April 23, 2020
For the first time in the history of trading US crude, West Texas Intermediate, its benchmark, is trading in negative territory. While this is not good news for oil-producing countries, here are a few questions to help you better understand the situation.
As of 8:22pm on Monday 20th, April, US WTI was trading at $-37.45 per barrel according to prices displayed on Bloomberg energy terminal.
Q: What does trading in negative territory mean?
A: A simple way of explaining it is that traders will pay their customers for patronising them
Q: Is this a good thing?
A: No, it is not. Traders and oil exploring companies are running at a loss. It also means that there is no storage space to store excess production.
Q: Will this price be the same across the entire industry?
A: No, the negative price is only for US crude. Also, it only applies to May futures as the contract for June delivery is still at $22/barrel and July is at $27/barrel.
Q: Futures? What does that mean?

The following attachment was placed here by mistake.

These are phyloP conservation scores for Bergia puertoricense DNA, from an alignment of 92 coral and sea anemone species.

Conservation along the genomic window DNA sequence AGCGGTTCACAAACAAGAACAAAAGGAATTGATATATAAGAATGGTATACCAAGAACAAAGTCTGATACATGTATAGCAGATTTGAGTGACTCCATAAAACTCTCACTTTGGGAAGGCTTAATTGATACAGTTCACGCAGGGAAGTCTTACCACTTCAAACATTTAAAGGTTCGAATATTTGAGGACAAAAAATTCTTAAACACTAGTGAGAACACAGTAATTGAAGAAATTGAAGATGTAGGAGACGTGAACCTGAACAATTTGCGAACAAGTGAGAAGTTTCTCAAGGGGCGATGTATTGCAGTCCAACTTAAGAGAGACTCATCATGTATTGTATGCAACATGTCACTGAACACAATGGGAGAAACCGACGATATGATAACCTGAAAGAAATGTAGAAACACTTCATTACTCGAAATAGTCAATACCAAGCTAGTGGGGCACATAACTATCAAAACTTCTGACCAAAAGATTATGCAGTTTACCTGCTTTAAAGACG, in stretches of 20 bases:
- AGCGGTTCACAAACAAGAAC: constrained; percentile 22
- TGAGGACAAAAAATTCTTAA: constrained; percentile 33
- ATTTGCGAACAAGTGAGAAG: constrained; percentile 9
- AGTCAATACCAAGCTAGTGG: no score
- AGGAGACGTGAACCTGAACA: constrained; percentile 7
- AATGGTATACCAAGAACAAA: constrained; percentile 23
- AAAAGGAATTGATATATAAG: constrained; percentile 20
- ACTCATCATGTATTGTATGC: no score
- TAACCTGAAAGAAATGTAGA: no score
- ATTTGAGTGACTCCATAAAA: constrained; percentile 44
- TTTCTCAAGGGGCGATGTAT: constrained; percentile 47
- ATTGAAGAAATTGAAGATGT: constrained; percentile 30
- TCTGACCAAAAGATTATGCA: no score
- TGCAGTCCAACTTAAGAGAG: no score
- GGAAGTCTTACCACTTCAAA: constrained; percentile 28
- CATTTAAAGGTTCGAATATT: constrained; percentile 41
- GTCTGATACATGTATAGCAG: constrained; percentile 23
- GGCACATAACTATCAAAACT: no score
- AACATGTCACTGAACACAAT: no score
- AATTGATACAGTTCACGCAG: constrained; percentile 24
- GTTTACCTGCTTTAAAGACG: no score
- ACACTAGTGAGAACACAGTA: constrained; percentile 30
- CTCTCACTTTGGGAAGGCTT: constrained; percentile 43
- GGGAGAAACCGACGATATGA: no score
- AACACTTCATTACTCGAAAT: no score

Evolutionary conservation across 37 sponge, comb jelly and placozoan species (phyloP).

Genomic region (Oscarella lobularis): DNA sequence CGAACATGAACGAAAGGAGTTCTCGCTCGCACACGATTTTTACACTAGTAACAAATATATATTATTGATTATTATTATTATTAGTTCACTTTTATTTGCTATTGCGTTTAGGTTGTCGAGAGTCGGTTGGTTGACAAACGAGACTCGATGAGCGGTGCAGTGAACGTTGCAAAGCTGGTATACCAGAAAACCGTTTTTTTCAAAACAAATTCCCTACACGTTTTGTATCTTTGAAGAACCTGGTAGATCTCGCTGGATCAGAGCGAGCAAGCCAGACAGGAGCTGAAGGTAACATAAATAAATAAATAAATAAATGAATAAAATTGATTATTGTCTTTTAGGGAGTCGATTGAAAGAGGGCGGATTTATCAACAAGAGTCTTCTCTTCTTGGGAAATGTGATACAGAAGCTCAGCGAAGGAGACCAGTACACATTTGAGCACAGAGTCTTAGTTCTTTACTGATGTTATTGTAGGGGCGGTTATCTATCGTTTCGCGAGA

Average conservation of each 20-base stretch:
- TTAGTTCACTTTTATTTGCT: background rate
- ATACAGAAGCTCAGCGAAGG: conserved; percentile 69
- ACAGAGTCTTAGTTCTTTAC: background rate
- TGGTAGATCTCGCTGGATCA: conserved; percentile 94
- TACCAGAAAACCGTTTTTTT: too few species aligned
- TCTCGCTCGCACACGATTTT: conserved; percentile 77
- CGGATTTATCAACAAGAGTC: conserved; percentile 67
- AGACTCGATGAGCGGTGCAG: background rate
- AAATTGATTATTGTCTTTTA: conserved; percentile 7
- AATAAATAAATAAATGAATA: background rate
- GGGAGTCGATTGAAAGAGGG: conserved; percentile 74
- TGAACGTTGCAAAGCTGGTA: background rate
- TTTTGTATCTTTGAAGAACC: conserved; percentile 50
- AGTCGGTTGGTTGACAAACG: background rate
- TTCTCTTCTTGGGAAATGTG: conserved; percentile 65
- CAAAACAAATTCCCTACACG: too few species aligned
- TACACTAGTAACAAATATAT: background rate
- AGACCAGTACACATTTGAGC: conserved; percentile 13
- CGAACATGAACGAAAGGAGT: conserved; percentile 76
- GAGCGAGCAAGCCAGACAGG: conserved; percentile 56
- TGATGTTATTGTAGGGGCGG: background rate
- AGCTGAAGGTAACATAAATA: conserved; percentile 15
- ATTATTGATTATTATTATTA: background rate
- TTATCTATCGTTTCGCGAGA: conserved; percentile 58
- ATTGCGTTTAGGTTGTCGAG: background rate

A: In the crude oil industry, refiners and other buyers can pay ahead for crude that would be delivered at a later date. Thus, some of the May futures would have been sold earlier in the year for as high as $50 or $60 if the customers negotiated or paid in January.
Q: So oil is not valueless yet?
A: No, it isn’t
Q: So how does this affect other producers?
A: This would serve as a warning for the Organisation of Petroleum Exporting Countries (OPEC) of how bad the demand problem has gotten.
Q: So what about the price of Nigeria’s crude oil?
A: Nigeria’s crude oil is benchmarked against the Brent crude. At present, the price of a barrel of Brent crude is $25. Although traders in the market said Nigeria’s Bonny Light was sold for between $13 and $15 recently, the price is not yet in negative territory.
Q: Will this blow over?
A: It is expected that the global economy will rebound gradually once coronavirus-induced lockdowns are lifted and activities resume.
Culled from The Cable NG
Written by Oluwaseyi Awojulugbe